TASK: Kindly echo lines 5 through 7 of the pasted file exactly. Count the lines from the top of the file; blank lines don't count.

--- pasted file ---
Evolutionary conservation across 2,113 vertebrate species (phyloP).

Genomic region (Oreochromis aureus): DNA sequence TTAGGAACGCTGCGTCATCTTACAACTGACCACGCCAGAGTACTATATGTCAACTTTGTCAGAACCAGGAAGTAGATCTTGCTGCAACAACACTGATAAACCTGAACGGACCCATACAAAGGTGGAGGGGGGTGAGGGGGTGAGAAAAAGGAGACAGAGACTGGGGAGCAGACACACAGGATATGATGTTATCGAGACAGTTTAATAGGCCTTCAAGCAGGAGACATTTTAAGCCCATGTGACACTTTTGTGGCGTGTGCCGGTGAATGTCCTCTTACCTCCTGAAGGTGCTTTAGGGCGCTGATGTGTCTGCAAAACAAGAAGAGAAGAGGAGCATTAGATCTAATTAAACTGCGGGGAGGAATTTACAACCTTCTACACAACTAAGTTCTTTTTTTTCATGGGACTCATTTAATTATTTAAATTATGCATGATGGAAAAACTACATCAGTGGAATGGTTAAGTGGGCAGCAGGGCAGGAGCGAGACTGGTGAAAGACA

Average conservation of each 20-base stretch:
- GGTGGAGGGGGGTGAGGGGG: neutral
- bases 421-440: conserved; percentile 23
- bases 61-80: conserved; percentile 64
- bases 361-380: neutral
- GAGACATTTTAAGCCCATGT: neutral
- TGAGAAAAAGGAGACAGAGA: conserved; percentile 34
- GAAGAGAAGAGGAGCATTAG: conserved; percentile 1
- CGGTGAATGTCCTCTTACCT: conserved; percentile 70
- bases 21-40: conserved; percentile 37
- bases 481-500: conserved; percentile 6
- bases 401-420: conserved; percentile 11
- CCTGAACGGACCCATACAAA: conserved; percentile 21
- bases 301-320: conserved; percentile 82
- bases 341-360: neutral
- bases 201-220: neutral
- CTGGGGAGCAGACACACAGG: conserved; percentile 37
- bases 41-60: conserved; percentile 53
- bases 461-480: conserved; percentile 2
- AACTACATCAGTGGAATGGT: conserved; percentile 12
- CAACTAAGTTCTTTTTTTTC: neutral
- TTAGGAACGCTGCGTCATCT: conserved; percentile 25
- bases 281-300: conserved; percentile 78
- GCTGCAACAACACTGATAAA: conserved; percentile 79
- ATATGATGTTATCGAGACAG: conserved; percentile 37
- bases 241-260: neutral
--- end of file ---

- bases 421-440: conserved; percentile 23
- bases 61-80: conserved; percentile 64
- bases 361-380: neutral